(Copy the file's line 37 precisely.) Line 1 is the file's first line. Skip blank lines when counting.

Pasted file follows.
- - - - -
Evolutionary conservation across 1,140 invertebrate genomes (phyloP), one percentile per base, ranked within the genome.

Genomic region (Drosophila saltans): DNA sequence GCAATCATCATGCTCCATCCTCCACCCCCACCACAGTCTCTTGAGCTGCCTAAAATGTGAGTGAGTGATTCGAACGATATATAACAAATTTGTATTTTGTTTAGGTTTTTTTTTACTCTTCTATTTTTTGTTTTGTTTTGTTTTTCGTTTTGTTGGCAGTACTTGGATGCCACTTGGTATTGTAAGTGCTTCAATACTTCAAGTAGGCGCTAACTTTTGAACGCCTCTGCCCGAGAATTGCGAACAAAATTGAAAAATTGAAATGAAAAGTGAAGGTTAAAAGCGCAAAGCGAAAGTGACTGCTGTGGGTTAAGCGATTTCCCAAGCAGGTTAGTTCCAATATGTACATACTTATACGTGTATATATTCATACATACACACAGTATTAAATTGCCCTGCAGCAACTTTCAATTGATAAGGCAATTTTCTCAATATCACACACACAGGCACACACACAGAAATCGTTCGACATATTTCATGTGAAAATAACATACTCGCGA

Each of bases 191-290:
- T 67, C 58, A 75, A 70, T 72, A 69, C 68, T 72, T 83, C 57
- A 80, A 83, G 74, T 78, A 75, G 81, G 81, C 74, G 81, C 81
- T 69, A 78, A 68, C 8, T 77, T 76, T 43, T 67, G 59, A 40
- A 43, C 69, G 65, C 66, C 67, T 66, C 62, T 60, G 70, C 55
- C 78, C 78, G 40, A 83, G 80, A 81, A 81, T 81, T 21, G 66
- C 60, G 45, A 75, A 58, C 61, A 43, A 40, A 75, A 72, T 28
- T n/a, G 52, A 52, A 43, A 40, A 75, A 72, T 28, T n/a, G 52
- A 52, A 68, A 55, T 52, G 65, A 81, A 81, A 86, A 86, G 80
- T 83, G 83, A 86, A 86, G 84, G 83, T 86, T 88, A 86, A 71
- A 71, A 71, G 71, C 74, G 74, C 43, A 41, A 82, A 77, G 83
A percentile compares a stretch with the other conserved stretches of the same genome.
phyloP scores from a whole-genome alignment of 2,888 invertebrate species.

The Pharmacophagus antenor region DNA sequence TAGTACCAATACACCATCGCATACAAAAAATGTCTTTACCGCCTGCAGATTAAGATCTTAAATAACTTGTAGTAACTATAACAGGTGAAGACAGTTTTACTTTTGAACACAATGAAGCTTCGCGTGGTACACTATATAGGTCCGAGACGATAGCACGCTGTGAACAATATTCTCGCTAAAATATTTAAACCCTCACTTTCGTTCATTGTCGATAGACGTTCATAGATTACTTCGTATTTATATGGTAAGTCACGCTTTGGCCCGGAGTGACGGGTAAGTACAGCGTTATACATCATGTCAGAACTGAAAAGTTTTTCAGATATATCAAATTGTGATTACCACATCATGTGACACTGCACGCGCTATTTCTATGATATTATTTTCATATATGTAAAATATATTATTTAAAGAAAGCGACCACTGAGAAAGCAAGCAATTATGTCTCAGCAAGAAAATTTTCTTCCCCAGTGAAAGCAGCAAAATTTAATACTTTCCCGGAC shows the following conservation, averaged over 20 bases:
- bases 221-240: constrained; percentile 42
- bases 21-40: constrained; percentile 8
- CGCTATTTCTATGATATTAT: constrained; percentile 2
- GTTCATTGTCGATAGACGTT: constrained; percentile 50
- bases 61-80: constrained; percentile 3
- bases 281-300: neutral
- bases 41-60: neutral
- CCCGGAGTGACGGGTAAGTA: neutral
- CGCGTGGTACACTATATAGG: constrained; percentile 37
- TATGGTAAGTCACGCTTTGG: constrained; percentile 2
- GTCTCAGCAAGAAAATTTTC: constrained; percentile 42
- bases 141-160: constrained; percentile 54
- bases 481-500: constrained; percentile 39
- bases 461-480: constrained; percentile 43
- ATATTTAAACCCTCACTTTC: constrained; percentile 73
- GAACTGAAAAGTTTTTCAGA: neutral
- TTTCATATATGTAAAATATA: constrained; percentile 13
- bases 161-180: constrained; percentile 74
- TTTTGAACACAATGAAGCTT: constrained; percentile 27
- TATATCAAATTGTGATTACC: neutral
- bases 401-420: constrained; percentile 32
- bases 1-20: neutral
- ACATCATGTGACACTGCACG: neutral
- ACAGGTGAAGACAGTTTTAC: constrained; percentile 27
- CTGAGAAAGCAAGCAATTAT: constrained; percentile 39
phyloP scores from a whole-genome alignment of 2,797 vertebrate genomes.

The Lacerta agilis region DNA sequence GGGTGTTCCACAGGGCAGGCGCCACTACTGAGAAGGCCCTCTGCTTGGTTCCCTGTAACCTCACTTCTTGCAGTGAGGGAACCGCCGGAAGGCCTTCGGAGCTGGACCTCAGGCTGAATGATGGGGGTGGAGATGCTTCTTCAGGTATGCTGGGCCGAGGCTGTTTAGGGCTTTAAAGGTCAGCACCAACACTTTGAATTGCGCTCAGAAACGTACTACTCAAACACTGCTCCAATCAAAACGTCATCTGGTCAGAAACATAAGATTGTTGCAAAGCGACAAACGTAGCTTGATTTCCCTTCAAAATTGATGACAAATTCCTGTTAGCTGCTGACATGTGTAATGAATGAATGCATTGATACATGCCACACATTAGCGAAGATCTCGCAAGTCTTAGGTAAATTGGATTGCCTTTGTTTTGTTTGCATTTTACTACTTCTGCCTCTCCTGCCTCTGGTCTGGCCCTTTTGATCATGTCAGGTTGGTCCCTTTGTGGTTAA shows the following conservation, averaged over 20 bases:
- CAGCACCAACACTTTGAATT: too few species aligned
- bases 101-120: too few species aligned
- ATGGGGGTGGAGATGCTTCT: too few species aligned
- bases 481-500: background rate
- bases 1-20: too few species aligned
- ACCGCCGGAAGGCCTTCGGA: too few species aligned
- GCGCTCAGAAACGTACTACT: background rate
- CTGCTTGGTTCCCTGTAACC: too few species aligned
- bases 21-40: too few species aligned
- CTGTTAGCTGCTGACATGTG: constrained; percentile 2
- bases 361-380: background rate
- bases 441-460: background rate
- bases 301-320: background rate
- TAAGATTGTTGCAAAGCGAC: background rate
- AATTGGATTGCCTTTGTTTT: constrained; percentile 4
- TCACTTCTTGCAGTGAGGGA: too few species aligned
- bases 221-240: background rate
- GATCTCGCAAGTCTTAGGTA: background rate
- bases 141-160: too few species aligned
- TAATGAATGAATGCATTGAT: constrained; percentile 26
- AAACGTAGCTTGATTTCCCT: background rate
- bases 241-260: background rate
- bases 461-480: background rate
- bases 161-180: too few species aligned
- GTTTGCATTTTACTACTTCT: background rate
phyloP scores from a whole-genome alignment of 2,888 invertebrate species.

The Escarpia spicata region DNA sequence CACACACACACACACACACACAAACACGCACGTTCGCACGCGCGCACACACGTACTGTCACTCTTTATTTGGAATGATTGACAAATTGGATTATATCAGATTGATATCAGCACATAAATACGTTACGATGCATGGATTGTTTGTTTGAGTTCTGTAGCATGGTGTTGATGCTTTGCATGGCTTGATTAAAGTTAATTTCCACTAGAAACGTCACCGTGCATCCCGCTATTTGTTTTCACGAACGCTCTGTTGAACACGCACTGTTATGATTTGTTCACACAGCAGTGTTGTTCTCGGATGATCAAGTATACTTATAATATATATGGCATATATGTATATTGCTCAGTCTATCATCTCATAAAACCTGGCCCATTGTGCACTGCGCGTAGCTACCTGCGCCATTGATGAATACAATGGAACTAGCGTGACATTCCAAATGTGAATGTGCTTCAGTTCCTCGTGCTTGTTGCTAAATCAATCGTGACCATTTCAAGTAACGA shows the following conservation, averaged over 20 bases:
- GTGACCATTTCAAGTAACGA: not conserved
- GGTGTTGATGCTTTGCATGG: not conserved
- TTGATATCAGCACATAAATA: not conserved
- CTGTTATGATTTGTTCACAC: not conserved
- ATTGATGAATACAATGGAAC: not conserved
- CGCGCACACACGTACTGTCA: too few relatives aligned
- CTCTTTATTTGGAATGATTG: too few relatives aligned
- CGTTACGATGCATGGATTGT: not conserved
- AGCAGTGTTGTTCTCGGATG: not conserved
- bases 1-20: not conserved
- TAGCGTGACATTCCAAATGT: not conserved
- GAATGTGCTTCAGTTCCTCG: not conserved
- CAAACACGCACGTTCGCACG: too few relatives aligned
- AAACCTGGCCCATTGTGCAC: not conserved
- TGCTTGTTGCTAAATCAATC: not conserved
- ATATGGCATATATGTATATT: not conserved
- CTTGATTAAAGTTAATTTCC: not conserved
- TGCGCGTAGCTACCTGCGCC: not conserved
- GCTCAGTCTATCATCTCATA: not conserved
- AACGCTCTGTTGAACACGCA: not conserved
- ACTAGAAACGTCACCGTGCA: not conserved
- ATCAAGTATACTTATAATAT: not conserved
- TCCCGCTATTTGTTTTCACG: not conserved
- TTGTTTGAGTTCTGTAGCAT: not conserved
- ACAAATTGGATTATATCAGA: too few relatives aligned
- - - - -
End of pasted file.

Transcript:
- bases 401-420: constrained; percentile 32